Making ideas work: Oklahoma City’s entrepreneurial biotech community
Article courtesy of the Greater Oklahoma City Chamber
More than 27,800 employees with annual revenues of $4.1 billion. A 25 percent growth in R&D base since 2004. Total economic activity of $6.7 billion in. Greater Oklahoma City has committed to making biotech a key driver of its economy, and this high-value, growth sector of OKC’s Gross Metropolitan Product is paying dividends both literally and figuratively as new discoveries, new drugs and new dollars continue to flow from Oklahoma City’s biotech sector.
Oklahoma City receives endless accolades for its downtown reinvention, and they’re well-deserved. But the architectural spectacles and commercial revival at the city’s center are joined by similarly praiseworthy developments just east of downtown at the Oklahoma Health Center. In recent years, some of the most significant medical advances and life-saving medicines – including the discovery of the genetic mechanism responsible for susceptibility to Alzheimer’s disease – have been developed in Oklahoma City-based labs and facilities.
The Presbyterian Health Foundation (PHF) Research Park has for years garnered attention from scientific communities. Boasting more than 700,000 square feet of Class-A office and wet-lab space, the park houses a dynamic mix of innovative scientific research companies, and is in the process of being acquired by The University of Oklahoma. Its campus atmosphere and cutting-edge workspaces have proven attractive, to say the least: over the past five years, the park added a new company every 60 days.
Nearby is the Oklahoma Medical Research Foundation (OMRF), one of the scientific world’s leading patent producers, with more than 600 on the books and counting. Among its many notable breakthroughs is the discovery of the enzyme believed to be responsible for Alzheimer’s disease.
In addition to OMRF, Oklahoma City is home to The University of Oklahoma Health Sciences Center (OUHSC) Comprised of seven medical schools, OUHSC has benefited from PHF’s support, with more than $65 million in grants for medical research. In turn, the 30 institutions on its campus employ more than 15,000 people with a combined general revenue greater than $3.5 billion per year. And that’s only the beginning: in the past 15 years, OUHSC’s funding from the National Institutes of Health has leaped significantly from $6 million to $53 million. OUHSC has more than doubled its research space in the past ten years, and is in the finishing stages of $350 million in capital improvements.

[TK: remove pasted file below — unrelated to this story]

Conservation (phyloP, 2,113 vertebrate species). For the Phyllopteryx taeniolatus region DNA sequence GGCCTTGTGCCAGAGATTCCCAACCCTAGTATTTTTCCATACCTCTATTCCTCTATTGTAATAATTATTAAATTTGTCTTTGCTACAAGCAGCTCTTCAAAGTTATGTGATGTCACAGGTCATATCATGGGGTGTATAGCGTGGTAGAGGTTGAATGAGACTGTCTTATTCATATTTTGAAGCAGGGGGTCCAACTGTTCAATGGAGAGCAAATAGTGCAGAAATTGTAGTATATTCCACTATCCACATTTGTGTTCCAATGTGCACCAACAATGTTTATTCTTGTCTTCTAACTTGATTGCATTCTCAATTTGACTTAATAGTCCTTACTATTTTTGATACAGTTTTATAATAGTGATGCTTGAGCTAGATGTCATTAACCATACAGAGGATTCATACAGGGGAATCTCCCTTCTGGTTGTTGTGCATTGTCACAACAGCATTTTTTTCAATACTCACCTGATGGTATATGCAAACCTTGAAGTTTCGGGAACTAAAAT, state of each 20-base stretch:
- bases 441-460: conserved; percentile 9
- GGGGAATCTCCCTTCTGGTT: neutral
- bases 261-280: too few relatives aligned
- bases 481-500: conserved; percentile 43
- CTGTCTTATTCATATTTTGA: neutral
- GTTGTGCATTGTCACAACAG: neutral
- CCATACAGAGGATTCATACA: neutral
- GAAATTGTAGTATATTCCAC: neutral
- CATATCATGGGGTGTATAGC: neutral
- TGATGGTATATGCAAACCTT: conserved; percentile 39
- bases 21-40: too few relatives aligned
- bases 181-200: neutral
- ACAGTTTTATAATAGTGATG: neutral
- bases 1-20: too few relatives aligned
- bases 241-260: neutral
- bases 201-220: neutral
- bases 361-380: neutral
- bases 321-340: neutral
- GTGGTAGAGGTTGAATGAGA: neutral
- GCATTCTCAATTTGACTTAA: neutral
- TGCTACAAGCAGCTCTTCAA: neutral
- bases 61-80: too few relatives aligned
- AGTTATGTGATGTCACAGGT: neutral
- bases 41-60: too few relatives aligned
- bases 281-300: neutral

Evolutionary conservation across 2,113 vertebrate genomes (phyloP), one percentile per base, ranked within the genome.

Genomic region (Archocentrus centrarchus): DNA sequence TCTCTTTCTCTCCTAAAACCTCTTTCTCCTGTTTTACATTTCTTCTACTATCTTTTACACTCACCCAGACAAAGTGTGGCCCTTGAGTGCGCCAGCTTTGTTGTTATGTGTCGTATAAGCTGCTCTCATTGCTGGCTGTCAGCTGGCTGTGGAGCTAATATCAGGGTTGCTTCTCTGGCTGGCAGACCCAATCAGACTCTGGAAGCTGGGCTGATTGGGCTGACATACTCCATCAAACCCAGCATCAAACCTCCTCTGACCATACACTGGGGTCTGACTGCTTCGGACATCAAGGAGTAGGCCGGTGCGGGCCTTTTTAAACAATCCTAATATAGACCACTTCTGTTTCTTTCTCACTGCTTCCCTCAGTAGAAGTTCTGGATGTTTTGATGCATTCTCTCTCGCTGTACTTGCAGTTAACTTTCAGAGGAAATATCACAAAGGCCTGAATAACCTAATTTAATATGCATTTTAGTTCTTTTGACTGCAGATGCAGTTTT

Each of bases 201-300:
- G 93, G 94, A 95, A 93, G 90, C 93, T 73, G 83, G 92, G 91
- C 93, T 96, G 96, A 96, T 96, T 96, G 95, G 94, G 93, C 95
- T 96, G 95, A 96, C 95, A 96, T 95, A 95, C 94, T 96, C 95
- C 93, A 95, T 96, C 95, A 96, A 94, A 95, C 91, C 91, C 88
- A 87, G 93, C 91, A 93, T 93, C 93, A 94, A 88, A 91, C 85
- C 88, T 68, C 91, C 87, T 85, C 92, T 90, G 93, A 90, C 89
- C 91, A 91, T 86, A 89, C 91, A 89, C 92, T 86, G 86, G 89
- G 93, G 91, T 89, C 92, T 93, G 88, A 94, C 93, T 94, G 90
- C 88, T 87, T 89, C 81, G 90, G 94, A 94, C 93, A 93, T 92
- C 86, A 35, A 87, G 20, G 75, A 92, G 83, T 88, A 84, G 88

But facilities alone aren’t the reason biotech startups are looking at Oklahoma City. A strong, active investment community has emerged along with the research complex, providing inventive companies crucial support. This confluence is critical for scientific development, a reality that can often leave great ideas on the drawing table. More and more, OKC offers evidence that it has achieved this essential unity.
The most recent example is Selexys Pharmaceuticals, a startup whose lead compound, SelG1 — which treats sickle cell disease — recently completing Phase I trials.
The hurdles to get even this far are immense: only one of every 1,000 compounds entering the FDA’s pre-clinical testing phase advance to Phase I testing.
Selexys’ accomplishment is the latest sign of OKC’s aturation as a research community. The firm raised roughly $6 million from local investments, including 1 million from the Oklahoma Seed Capital Fund and the Oklahoma Life Science Fund, and $5 million from angel investors, the majority of whom are private area physicians. Another $9 million came from local and state grants, including the Oklahoma Center for the advancement of Science and Technology.
Selexys is just the latest example of OKC’s innovative biotech startups producing results. Altheus Therapeutics, also based at the PHF, recently announced its compound Zoenasa successfully completed Phase 1 testing. Caisson Biotech, based on discoveries made at the adjacent OUHSC, entered into a licensing agreement with industry giant Novo Nordisk for its breakthrough heprosan-based drug delivery system.
These recent success stories attest to the maturation of an entire community, from innovative scientific minds to motivated, capital-rich investors and first-rate facilities. With this structure in place, OKC will remain at the forefront of biotech research and industry for years to come.
Source: Greater Oklahoma City Chamber